The addax is a large antelope with long and thin spiral horns with two and sometimes three twists. Its coat is grayish brown in the winter and changes to nearly white in the summer. There is a patch of black hair on its forehead and it has a black tuft on its tail. The average length of the addax is around 5 feet and it has a shoulder height of around 3 feet. The addax is a desert creature and hardly ever needs water except from the drops of water it gets from eating plants.
The addax prefers to travel through the desert at night in search of sparse vegetation in the desert that manages to grow during rainfall. They are able to thrive in the desert with no water source. They are only found in northeastern Niger, northern Chad, and along the Mauritanian/Mali border. Little is known about its reproductive biology in the wild. It is believed that the female gives birth to one calf after a gestation period of 8 to 9 months.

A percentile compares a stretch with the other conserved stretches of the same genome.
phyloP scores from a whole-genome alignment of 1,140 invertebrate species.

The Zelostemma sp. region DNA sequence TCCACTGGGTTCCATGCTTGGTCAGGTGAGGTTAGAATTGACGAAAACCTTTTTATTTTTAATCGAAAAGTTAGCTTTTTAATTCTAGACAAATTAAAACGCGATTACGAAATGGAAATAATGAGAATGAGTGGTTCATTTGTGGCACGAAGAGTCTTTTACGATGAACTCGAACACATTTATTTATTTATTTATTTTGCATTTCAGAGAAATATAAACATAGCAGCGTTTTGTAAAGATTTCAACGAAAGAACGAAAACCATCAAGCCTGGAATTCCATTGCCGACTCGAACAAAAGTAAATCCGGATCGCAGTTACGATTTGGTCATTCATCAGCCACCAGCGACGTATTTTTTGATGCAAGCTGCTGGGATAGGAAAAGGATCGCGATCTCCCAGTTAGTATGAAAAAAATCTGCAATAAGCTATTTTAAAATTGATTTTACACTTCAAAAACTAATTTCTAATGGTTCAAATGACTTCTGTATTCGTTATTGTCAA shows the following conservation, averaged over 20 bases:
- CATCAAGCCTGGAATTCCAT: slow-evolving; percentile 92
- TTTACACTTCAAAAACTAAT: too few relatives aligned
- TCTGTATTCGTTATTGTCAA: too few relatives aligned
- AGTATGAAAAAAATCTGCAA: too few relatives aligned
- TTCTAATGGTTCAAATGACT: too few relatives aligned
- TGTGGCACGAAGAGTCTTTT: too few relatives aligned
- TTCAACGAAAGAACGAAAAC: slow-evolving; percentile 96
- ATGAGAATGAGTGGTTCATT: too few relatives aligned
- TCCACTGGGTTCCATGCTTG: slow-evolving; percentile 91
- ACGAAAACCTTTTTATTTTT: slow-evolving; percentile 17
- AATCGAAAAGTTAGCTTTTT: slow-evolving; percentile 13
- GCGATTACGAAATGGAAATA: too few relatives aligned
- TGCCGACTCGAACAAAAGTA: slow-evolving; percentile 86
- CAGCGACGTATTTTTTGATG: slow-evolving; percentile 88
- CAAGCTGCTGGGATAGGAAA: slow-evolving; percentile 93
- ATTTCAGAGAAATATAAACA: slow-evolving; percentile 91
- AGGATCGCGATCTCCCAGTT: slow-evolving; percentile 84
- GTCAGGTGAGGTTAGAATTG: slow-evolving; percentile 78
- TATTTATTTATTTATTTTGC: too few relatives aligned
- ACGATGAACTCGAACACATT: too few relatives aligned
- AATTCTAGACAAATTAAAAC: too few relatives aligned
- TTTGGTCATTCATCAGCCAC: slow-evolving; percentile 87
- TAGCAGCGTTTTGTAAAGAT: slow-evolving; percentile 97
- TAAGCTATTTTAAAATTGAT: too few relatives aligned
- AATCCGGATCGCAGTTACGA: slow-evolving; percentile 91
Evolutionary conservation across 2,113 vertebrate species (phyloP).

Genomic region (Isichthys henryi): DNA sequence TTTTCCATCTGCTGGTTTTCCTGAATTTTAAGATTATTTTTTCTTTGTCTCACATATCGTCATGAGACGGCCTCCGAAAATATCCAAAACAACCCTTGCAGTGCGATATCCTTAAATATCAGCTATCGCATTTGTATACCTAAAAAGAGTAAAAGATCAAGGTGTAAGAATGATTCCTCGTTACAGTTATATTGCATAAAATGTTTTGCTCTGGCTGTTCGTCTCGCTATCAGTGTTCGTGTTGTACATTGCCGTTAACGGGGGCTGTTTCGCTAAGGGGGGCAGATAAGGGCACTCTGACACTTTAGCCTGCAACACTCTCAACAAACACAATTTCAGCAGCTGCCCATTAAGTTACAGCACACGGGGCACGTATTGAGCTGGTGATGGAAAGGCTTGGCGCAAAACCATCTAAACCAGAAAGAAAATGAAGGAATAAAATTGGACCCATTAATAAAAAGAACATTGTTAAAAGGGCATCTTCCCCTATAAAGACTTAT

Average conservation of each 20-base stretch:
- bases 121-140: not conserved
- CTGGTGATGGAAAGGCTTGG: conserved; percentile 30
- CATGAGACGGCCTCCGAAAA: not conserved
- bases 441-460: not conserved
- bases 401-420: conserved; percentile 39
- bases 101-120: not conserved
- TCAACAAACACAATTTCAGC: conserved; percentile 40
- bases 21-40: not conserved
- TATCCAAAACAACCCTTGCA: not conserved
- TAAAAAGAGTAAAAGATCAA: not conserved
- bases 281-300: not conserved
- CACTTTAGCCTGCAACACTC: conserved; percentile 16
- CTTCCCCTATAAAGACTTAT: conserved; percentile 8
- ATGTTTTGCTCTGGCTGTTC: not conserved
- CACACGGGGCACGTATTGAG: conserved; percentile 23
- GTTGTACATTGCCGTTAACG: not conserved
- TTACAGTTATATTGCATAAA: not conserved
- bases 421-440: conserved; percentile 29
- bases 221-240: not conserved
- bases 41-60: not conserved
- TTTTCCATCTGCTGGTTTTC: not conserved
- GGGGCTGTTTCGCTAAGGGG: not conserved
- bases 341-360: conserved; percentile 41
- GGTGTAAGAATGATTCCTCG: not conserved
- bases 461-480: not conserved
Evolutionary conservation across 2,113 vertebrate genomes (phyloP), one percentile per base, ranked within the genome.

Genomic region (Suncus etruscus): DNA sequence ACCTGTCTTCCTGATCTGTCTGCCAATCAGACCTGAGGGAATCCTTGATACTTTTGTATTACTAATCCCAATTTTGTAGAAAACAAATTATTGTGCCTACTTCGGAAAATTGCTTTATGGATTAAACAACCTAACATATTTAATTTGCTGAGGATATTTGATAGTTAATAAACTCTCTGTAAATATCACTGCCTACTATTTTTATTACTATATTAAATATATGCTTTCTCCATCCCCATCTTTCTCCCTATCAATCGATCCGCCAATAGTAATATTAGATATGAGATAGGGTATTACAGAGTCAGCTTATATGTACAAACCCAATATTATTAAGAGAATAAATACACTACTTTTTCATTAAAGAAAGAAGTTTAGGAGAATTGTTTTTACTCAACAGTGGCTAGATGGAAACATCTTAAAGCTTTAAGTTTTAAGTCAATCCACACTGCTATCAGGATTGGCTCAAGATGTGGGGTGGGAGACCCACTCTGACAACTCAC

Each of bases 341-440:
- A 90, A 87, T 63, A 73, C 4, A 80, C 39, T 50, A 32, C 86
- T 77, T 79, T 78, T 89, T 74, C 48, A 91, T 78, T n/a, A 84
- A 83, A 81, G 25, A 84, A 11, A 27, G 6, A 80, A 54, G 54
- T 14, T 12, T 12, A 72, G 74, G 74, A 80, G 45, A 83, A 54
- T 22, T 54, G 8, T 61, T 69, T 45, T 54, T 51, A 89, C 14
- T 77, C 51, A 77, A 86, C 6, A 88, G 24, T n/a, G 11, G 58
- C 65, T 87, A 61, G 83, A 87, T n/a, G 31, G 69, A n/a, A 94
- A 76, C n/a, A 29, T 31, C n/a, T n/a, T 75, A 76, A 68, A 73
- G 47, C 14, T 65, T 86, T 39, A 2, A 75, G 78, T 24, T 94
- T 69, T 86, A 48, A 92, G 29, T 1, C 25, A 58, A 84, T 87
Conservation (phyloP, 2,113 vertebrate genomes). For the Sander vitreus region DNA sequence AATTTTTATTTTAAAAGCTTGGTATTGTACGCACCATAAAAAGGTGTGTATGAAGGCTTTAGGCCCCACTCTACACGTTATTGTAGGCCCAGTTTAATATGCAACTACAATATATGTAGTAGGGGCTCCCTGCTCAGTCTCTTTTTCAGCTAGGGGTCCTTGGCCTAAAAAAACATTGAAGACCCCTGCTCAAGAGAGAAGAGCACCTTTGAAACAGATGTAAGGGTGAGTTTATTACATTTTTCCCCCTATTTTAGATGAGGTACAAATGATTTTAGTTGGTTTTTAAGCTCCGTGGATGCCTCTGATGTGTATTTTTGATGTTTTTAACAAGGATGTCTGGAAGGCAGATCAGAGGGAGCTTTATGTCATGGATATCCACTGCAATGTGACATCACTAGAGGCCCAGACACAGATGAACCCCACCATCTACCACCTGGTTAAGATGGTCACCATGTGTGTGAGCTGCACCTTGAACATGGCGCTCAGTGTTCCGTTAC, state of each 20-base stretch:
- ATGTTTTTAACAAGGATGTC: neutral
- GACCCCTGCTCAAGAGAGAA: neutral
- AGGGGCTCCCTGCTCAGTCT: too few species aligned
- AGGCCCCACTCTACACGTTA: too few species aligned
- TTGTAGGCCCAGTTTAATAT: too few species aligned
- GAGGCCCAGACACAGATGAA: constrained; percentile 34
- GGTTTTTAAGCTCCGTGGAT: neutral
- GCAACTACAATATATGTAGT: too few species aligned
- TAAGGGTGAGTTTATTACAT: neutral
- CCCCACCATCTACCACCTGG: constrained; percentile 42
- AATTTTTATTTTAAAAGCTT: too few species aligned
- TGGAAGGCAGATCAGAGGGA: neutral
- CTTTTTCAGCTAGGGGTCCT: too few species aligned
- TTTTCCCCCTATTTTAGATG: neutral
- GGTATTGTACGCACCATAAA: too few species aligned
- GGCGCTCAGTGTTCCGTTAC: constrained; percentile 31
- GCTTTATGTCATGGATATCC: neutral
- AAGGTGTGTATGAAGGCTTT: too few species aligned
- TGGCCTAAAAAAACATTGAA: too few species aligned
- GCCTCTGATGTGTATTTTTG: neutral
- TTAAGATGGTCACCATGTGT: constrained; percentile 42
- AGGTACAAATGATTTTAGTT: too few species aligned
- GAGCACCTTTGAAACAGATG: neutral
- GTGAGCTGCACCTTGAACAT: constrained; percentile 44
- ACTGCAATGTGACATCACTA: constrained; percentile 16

There are only a few hundred left in the wild. Excessive hunting for its flesh and hide seems to be the main cause of decline for the addax. And although it is legally protected, hunting is still a threat. There are currently more than 1000 addax held in captivity in the US, Europe and the Middle East. There are reportedly 600 addax managed in captive breeding programs.
To Cite This Page:
Glenn, C. R. 2006. "Earth's Endangered Creatures - Addax Facts" (Online).
Accessed 10/25/2020 at http://earthsendangered.com/profile.asp?sp=1&ID=1.
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Photos that will make you think twice before littering
Not too many people think of or even understand how much littering can actually impact our planet. Something as simple as holding onto your trash until you can throw it away properly can have a huge impact on conservation, preservation, and our planet.
Here are some photos that we thought you should take a look at that we hope will make you think twice before littering.